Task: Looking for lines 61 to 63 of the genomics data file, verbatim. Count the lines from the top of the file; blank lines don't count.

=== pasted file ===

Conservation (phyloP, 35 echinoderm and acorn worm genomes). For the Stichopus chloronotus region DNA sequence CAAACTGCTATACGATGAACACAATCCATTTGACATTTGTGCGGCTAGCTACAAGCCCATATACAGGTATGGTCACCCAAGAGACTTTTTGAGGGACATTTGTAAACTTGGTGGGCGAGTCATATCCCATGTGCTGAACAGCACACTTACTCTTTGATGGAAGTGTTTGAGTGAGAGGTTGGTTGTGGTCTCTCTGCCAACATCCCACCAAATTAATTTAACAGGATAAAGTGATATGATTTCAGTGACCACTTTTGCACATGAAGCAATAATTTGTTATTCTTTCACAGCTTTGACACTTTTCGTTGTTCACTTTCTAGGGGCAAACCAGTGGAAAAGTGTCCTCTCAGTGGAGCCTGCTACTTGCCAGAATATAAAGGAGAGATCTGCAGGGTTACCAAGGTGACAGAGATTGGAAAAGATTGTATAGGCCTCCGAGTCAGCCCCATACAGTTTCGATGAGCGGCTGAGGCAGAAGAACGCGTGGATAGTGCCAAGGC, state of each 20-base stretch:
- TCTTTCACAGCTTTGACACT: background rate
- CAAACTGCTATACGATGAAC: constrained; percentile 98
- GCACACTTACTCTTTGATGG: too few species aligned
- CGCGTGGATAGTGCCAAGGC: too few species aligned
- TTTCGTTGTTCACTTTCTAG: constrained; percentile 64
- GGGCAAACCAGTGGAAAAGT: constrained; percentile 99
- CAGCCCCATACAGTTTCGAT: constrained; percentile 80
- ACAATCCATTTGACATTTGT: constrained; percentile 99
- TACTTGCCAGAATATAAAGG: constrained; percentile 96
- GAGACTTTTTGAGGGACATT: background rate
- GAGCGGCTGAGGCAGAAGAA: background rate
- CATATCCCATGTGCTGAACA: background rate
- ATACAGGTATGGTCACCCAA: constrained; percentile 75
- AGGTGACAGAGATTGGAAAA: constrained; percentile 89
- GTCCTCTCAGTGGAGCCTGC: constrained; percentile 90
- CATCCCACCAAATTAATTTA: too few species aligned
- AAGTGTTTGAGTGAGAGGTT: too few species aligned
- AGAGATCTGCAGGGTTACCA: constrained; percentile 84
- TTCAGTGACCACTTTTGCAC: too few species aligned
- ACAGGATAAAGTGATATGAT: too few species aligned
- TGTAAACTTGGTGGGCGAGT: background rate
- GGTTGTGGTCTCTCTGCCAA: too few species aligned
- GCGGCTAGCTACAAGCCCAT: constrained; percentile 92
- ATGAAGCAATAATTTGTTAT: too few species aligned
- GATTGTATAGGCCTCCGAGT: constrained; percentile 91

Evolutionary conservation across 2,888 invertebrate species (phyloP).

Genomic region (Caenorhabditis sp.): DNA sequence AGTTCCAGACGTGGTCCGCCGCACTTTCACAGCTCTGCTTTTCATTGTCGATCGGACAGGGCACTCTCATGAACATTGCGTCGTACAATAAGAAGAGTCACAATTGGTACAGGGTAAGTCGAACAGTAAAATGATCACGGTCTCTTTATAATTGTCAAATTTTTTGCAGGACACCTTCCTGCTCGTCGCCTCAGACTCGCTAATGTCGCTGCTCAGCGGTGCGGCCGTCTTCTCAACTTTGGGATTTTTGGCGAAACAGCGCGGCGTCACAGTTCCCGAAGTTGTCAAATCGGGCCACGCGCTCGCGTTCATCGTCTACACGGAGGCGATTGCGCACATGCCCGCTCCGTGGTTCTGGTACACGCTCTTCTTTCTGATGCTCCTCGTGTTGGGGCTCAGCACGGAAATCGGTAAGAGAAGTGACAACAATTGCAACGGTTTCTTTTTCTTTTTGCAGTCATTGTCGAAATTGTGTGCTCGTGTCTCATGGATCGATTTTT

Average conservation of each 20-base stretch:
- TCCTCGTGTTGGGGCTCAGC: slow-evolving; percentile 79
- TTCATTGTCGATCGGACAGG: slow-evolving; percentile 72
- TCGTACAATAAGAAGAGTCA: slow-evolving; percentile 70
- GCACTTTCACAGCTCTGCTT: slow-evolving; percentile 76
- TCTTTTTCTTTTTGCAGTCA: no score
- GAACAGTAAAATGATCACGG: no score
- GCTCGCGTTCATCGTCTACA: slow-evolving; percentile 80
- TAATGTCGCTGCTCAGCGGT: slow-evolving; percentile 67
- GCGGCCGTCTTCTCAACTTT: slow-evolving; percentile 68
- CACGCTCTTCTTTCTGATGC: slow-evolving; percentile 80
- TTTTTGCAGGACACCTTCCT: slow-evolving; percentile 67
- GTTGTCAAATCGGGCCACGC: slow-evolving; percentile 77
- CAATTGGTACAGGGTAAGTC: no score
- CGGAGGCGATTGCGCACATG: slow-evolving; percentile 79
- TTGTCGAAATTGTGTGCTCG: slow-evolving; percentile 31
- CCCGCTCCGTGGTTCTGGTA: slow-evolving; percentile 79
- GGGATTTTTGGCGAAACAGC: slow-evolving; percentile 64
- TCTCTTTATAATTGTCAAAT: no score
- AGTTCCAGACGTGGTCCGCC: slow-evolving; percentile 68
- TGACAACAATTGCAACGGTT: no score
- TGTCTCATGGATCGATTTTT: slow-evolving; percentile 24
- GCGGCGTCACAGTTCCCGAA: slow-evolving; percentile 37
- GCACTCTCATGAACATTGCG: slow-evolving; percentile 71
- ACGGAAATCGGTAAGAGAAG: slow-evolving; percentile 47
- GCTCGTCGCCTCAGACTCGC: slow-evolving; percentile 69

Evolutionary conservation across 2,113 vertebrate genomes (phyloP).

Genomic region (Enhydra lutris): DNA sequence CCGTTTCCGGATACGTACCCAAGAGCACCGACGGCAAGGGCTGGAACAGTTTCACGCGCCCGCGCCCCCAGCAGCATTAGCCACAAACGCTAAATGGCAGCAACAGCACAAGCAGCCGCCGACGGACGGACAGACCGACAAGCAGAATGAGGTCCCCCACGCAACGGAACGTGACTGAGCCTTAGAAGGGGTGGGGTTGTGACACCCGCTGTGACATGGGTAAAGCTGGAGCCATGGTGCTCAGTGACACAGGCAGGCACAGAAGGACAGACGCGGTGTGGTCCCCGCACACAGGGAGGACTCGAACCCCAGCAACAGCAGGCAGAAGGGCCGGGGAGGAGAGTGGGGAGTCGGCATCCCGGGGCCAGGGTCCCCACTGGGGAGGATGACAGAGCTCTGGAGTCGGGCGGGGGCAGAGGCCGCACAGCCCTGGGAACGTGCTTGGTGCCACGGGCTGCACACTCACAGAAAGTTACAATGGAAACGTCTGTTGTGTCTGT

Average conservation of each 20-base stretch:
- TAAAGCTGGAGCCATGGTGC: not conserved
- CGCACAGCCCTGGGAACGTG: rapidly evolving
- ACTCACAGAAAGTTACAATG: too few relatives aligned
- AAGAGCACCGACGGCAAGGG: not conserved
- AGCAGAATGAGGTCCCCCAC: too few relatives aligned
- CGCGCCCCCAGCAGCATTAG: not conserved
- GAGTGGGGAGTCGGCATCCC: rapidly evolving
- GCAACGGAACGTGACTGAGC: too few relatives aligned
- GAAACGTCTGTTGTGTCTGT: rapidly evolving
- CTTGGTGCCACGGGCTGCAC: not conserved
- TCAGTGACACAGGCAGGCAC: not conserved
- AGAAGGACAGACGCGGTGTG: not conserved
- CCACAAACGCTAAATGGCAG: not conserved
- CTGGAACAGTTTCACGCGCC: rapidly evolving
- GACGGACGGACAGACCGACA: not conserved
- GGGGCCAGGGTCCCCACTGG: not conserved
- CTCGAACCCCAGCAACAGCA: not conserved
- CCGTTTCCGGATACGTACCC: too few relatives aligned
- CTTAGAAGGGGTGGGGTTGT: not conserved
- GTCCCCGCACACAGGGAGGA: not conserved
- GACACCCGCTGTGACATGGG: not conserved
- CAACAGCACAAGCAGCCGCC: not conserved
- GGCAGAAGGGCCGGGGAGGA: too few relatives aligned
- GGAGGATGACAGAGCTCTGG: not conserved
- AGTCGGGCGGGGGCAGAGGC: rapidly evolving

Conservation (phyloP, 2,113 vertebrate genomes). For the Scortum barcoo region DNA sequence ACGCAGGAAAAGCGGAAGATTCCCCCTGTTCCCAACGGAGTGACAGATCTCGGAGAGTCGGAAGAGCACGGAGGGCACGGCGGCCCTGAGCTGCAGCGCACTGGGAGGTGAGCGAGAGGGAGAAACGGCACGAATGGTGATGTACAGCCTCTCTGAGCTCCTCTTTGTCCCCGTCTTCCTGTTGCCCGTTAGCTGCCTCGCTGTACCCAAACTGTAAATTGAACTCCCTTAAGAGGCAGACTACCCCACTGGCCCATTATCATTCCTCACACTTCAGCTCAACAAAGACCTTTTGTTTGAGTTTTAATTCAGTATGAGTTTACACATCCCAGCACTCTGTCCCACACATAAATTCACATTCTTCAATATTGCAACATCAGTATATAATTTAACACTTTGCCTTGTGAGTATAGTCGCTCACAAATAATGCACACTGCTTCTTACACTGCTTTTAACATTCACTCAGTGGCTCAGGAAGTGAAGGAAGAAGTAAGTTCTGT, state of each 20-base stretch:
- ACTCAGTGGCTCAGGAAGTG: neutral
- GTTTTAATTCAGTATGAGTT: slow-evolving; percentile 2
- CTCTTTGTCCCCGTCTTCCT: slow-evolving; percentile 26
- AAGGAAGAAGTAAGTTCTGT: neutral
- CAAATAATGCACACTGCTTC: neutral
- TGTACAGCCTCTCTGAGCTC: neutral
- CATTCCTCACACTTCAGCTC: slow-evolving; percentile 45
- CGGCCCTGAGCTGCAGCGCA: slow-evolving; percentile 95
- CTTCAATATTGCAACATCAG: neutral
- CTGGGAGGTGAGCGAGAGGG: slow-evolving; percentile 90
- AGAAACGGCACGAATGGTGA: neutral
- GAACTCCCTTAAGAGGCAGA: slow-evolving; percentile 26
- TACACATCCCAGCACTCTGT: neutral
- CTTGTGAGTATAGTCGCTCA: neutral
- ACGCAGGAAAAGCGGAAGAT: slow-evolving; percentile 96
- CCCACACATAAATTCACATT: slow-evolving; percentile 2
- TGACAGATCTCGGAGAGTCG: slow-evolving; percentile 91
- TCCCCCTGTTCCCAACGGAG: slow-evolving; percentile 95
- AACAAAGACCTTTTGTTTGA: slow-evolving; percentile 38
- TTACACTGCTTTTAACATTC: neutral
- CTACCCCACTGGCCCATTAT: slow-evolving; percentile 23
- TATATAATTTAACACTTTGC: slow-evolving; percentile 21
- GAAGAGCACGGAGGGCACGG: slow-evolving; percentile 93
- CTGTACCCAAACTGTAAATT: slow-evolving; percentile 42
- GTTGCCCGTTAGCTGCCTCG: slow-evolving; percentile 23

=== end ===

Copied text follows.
- AAGAGCACCGACGGCAAGGG: not conserved
- AGCAGAATGAGGTCCCCCAC: too few relatives aligned
- CGCGCCCCCAGCAGCATTAG: not conserved